‘It's Soul Crushing': Trafficking Victims Exploited Up and Down the East Coast

Homeland Security Investigations has seen a huge influx of human trafficking cases throughout New England.  The Polaris Project’s National Human Trafficking Hotline received more than 10,000 reports of trafficking in 2021 alone

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They’re promised a better life - instead the victims of human trafficking are raped, beaten and tortured. 

Union Street in Lynn is known by advocates as an open-air market where women are sold for sex. Mary Speta, head of the nonprofit Amirah, is on a personal mission to help end the cycle of exploitation. 

“There have been some pretty rough stories from down here. Women being brutally raped by Johns, being threatened with weapons.”

Speta is also a survivor who was trafficked at the age of 19.

“We all had our self-esteem crushed, we all believed that we were a product and that there was nothing else,” she told the NBC10 Investigators.

Amirah does outreach on the streets of Lynn and offers a safe haven in their community center.  There are resources to help with recovery and housing to women like Terez, a survivor exploited up and down the east coast for years.

“Wherever the money was, that’s where we went. I got raped in Florida, a gun held to my head. It’s soul-crushing, every guy that you have to sleep with you take a piece away from you as a woman,” Terez said.

From outreach and prevention to enforcement and prosecution 

Federal agents inside Homeland Security Investigations computer forensics lab in Boston monitor the dark web for predators online. Hard drives and cell phones containing possible evidence of the crime are stacked nearby.

Homeland Security Investigations has seen a huge influx of human trafficking cases throughout New England.  The Polaris Project’s National Human Trafficking Hotline received more than 10,000 reports of trafficking in 2021 alone.

Matt Millhollin, special agent in charge of Homeland Security investigations in New England said the advent of social media has allowed people to access people from around the world much easier than they ever could before.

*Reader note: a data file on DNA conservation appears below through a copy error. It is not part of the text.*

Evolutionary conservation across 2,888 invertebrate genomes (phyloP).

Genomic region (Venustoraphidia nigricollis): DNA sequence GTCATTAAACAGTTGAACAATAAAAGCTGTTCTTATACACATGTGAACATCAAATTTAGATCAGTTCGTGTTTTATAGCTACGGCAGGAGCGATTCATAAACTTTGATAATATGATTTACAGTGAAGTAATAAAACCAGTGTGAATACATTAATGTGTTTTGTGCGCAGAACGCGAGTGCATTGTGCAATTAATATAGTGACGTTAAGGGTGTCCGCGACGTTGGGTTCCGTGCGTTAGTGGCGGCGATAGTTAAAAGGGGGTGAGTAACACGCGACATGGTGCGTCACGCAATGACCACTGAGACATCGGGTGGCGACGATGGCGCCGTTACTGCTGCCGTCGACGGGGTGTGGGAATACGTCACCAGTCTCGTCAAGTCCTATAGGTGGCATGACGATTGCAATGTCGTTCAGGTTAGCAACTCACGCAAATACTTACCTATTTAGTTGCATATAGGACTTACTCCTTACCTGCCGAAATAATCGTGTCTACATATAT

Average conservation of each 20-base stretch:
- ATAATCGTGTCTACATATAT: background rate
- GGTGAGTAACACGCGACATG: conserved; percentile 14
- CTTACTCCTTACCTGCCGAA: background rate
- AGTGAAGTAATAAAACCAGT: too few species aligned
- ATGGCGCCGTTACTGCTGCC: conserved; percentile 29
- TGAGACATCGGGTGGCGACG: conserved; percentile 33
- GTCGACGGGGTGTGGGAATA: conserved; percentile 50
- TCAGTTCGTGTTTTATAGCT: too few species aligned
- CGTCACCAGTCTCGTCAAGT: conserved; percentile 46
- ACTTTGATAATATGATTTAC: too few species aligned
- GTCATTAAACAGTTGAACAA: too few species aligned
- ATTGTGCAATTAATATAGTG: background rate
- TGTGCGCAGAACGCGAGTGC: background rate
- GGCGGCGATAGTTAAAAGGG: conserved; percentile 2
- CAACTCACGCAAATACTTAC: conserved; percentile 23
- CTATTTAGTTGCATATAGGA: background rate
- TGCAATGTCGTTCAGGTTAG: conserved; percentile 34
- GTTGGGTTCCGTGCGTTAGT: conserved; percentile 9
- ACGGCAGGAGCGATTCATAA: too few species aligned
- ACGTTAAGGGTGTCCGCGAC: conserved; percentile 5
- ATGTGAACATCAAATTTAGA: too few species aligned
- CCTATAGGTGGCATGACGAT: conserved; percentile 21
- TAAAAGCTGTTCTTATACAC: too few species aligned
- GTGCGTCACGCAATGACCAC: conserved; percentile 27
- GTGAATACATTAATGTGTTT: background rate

He described the trauma to the victims: “Once they’re working with their trafficker, they’re physically abused, they’re mentally abused, they’re held away from their families and in a living hell."

A rising number of trafficking cases

The NBC10 Investigators has been digging into human trafficking cases across New England as the numbers hit an all-time high nationwide.

Tyler Townsend was convicted of trafficking a 17-year-old girl, advertising her online and selling her for sex in New Hampshire.

Possible human trafficking is being investigated in Vermont after federal agents found women in a padlocked room during a drug raid at this home.

Boston doctor Sadeq Ali Qurasishi entered a not guilty plea for attempted sex trafficking of a child after allegedly offering money to undercover agents to have sex with a young girl. 

In Brockton, Matthew “Magic” Engram ran his illegal trade out of his home for six years. He advertised girls online and trafficked them from Maine to Florida.  The convicted trafficker used violence and threats to manipulate his victims, beating them if they refused to perform sex acts for money. Investigators said Engram recruited the girls that became victims by going to bars and restaurants and even got to the point where he had girls recruit other girls.

“The promise by Mr. Engram to the people that he had recruited was a better life, was money, clothes and a lifestyle that they thought they could not have without his presence,” said Millhollin.  He said once Engram earned their trust the women were isolated from their friends and family and forced into committing commercial sex acts.

Reginald Abraham is serving 22 years in federal prison for his crime. He connected with his victims online using a different name and unleashed his brutal wrath on women he preyed upon - torturing them physically and emotionally.  He pistol-whipped one woman living in his Dracut home, forced her to wear a dog collar and eat out of a dog bowl. Another was gang raped. Many struggling with substance use disorder were provided drugs but Abraham withheld those drugs if they didn’t bring in enough money, making them dope sick. 

The trail of trauma left behind is hauntingly familiar to the women once exploited by others who have managed to escape. Mary Speta said when a woman is ready and she makes that step, it’s life giving.  

“It’s this amazing feeling of knowing that today the trafficker didn’t win, she’s going to get her life back.”

Here’s a link to Amirah for resources: https://www.amirahinc.org/

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